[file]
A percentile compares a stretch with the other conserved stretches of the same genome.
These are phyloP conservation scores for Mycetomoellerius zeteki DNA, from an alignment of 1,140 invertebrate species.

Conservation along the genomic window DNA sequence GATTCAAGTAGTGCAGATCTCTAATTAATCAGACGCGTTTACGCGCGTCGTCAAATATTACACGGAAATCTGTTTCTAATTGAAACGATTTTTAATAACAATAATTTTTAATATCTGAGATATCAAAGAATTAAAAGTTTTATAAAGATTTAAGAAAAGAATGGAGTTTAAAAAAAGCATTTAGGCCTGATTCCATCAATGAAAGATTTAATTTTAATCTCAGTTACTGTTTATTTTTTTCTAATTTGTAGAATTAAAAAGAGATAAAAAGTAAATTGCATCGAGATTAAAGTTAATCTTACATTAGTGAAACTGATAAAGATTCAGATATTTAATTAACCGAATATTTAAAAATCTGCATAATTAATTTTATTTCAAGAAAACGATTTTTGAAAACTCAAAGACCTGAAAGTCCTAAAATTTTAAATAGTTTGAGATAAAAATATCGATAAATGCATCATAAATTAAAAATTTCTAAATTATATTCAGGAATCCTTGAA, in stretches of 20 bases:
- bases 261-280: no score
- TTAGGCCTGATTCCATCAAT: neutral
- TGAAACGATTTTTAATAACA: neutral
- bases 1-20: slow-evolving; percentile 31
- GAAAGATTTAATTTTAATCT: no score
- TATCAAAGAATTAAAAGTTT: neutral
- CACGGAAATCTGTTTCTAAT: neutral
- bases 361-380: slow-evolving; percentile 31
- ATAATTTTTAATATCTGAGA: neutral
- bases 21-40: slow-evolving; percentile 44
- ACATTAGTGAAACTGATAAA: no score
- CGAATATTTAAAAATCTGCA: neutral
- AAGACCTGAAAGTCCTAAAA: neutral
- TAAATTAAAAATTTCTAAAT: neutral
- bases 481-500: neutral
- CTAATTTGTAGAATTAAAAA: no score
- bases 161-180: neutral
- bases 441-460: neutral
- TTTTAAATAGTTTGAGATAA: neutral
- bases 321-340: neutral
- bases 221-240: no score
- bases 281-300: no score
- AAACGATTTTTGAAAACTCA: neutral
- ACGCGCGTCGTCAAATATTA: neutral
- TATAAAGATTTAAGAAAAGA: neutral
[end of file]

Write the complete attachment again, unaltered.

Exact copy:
A percentile compares a stretch with the other conserved stretches of the same genome.
These are phyloP conservation scores for Mycetomoellerius zeteki DNA, from an alignment of 1,140 invertebrate species.

Conservation along the genomic window DNA sequence GATTCAAGTAGTGCAGATCTCTAATTAATCAGACGCGTTTACGCGCGTCGTCAAATATTACACGGAAATCTGTTTCTAATTGAAACGATTTTTAATAACAATAATTTTTAATATCTGAGATATCAAAGAATTAAAAGTTTTATAAAGATTTAAGAAAAGAATGGAGTTTAAAAAAAGCATTTAGGCCTGATTCCATCAATGAAAGATTTAATTTTAATCTCAGTTACTGTTTATTTTTTTCTAATTTGTAGAATTAAAAAGAGATAAAAAGTAAATTGCATCGAGATTAAAGTTAATCTTACATTAGTGAAACTGATAAAGATTCAGATATTTAATTAACCGAATATTTAAAAATCTGCATAATTAATTTTATTTCAAGAAAACGATTTTTGAAAACTCAAAGACCTGAAAGTCCTAAAATTTTAAATAGTTTGAGATAAAAATATCGATAAATGCATCATAAATTAAAAATTTCTAAATTATATTCAGGAATCCTTGAA, in stretches of 20 bases:
- bases 261-280: no score
- TTAGGCCTGATTCCATCAAT: neutral
- TGAAACGATTTTTAATAACA: neutral
- bases 1-20: slow-evolving; percentile 31
- GAAAGATTTAATTTTAATCT: no score
- TATCAAAGAATTAAAAGTTT: neutral
- CACGGAAATCTGTTTCTAAT: neutral
- bases 361-380: slow-evolving; percentile 31
- ATAATTTTTAATATCTGAGA: neutral
- bases 21-40: slow-evolving; percentile 44
- ACATTAGTGAAACTGATAAA: no score
- CGAATATTTAAAAATCTGCA: neutral
- AAGACCTGAAAGTCCTAAAA: neutral
- TAAATTAAAAATTTCTAAAT: neutral
- bases 481-500: neutral
- CTAATTTGTAGAATTAAAAA: no score
- bases 161-180: neutral
- bases 441-460: neutral
- TTTTAAATAGTTTGAGATAA: neutral
- bases 321-340: neutral
- bases 221-240: no score
- bases 281-300: no score
- AAACGATTTTTGAAAACTCA: neutral
- ACGCGCGTCGTCAAATATTA: neutral
- TATAAAGATTTAAGAAAAGA: neutral